10 March, 2009

1990s Shengpu Tuocha

I like old things, knackered things, decrepit wastrels, and dented, battered items of all kinds. There's something definitely sabi and perhaps even a little wabi about such artifacts.


Winter at Home


So, I was fully geared up for nostalgic rapture when faced with this inexpensive tuocha from the 1990s, bought from Nadacha. At just £15, bijou alarms bells were ringing, but I silenced them soon enough.


1990s Shengpu Tuocha


Wrapper-less and naked, it reclined in louche fashion all pouting desirability and potential charms. However, it had absolutely no aroma of any kind.

I was taken aback by the size and integrity of the leaves, being accustomed to the usual Xiaguan-esque ubermulch from which tuocha are typically constructed. This example has some long, luxurious leaves in its blend (pictured below).


1990s Shengpu Tuocha


Even after rinsing, the aroma is quiet - excepting whopping great big quantities of shicang [wet storehouse].

While the soup comes out a deep orange-brown, indicating that it has not reached the depth of "proper old pu'er", it looks pleasant. Concerningly, the aroma in the wenxiangbei [aroma cup] is merely... warm. Perhaps, in the distance, a little vague sweetness.


1990s Shengpu Tuocha


I was not conservative with the quantity of leaf, given the quietness of the dry leaves, and so the body of the tea has a thick texture. However, it is absent much in the way of charm or flavour, delivering a faint shicang sweetness - but otherwise, very little. This emptiness was quite a surprise.

As infusions passed, it did evolve into a slightly more pronounced sweetness, but I found myself having to perform extraordinarily long infusions almost from the start in order to coax much out of this reticent fellow. In order to obtain flavour, I had to begin overlapping my infusions after the fourth: letting the next brew while I enjoyed the current one.

The fifth infusion entirely blocked my filter! I didn't fair well with this tea, despite its abnormally chunky leaves (shown below).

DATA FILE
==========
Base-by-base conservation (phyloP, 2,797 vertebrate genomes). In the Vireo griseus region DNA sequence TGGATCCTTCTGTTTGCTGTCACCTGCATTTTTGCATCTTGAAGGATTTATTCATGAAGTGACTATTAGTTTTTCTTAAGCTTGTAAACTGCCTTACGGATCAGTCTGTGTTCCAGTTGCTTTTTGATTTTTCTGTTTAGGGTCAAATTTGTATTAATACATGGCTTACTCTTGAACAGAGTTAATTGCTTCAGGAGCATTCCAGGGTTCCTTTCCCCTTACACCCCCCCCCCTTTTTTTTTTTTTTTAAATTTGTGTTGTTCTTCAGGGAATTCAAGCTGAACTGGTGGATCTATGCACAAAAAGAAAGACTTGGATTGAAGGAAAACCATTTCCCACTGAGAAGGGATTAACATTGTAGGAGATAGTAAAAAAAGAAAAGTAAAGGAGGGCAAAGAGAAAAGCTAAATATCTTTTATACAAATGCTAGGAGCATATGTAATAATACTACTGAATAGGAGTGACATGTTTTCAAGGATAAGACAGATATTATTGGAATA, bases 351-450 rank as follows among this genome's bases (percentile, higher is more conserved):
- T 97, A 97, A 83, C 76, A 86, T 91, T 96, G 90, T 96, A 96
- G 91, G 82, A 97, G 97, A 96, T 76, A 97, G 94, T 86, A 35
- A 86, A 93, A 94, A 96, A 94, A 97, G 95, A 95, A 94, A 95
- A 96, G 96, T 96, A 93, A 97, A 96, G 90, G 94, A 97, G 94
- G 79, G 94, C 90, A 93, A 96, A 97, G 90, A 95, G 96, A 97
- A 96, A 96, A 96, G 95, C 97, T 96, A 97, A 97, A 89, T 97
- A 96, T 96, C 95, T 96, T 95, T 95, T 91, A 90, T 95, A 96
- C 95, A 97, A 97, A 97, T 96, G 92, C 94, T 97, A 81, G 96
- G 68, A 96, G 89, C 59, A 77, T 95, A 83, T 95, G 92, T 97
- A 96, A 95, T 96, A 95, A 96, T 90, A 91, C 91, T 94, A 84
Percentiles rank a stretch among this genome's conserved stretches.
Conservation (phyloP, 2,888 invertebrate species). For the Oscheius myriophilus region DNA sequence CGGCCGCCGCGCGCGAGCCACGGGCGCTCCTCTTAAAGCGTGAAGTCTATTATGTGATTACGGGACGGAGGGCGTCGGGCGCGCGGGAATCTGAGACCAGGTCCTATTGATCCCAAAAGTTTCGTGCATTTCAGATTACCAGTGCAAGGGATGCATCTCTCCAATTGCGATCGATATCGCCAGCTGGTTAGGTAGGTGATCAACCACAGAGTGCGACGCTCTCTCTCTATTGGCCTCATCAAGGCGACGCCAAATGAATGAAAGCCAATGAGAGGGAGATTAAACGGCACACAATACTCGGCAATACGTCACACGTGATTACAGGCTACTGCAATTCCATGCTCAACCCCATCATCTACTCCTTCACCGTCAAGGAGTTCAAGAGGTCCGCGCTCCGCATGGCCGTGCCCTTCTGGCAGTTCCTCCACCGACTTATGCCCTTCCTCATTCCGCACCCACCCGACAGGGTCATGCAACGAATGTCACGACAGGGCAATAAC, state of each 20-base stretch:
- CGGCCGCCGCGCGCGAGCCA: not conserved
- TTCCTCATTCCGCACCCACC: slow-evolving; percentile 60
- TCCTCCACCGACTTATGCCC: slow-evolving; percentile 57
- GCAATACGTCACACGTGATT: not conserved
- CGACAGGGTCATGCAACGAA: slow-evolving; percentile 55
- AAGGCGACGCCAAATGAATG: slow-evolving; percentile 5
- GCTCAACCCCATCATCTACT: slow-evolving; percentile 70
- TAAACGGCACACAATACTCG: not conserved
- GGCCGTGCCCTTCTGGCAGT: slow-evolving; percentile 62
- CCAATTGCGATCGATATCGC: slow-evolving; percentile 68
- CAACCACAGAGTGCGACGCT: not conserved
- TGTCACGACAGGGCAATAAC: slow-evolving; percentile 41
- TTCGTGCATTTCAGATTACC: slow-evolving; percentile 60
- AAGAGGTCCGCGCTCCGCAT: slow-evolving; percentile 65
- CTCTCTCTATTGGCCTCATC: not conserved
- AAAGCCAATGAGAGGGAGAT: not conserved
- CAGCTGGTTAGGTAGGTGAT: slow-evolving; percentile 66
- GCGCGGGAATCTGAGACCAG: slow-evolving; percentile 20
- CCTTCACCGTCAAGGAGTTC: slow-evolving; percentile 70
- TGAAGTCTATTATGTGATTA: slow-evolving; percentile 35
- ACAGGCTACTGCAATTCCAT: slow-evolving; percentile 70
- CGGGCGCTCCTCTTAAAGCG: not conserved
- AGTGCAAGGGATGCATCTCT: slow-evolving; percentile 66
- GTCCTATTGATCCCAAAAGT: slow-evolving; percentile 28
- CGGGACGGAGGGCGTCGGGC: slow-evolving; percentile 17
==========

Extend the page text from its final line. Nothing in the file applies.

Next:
1990s Shengpu Tuocha


What this tea does have is a very pleasant, calming chaqi. It soothes, hums a lullaby, and almost causes me to slide into slumber.

Fairly priced, and perhaps interesting for its chaqi, I didn't find much to excite me in this little chap. Later infusions (10+) show a roughness in the throat that didn't really endear itself to me.

This tea reminded me of tired old wet-stored maocha. Sabi only goes so far - the item has to be solid. It is a good lesson in what storage should not be: an erosion, an exhaustion, an expiration.

21 comments:

Anonymous said...

The leaves look too green for a 90s sheng. The colour of the tea soup looks too red for a 90s sheng. 90s tuos should not fade like that. Strange indeed.

--ST

Nerval said...

Interesting!
I have not had this tuo from Nada (it is/was actually on my to-order list), but have noticed teas from this excellent merchant to be predominantly dry-stored and very 'clean' in flavour.
Have you tried any of the older cakes recently introduced by Nada?
Best, Nerval

Hobbes said...

Dear ST,

I can't imagine a 00's tea tasting like this - it needs a few years to reach that degree of emptiness! Who knows, though. :)


Dear Nerval,

Yes, Nadacha teas can be dry-stored, too. I think Nada picks whatever he likes from those that he comes across, wet or dry. I've not delved into many of the older ones, yet, but the samples I've bought have recently arrived so look forward to doing so. I hope you'll share your opinions on them, too!


Toodlepip both,

Hobbes

Israel said...

I have one of these tuos and was thinking of drinking some today for the chaqi because I have a cold and can't taste anything anyway! I agree the tea is exceedingly mild. Very sweet. If you are aiming for chaqi, this is not bad for the price, though.

best,
Israel

Jeremy said...

I also bought this guy, and I agree with your comments. I thought it made a good every day aged sheng. But its not that special. It is good however.

Jeremy

Hobbes said...

Dear Israel,

I wonder which tea a traditional Chinese doctor would prescribe for a cold? Something with warmth, I imagine. You might want to stay off the shengpu - not that I know very much about TCM. :)


Dear Jeremy,

True enough!

I've since had another session with this one, and realised that I neglected to mention the blend of leaves. You can see a little of it in the last photograph of the main article - some of the leaves are exceedingly dark and gnarled, much like shupu.

A friend was wondering if it might have some cooked components, and the blend I encountered provides some support for that supposition.

Either way, it's cheap and cheerful, but not one I'm rushing back to in a hurry.


Toodlepip,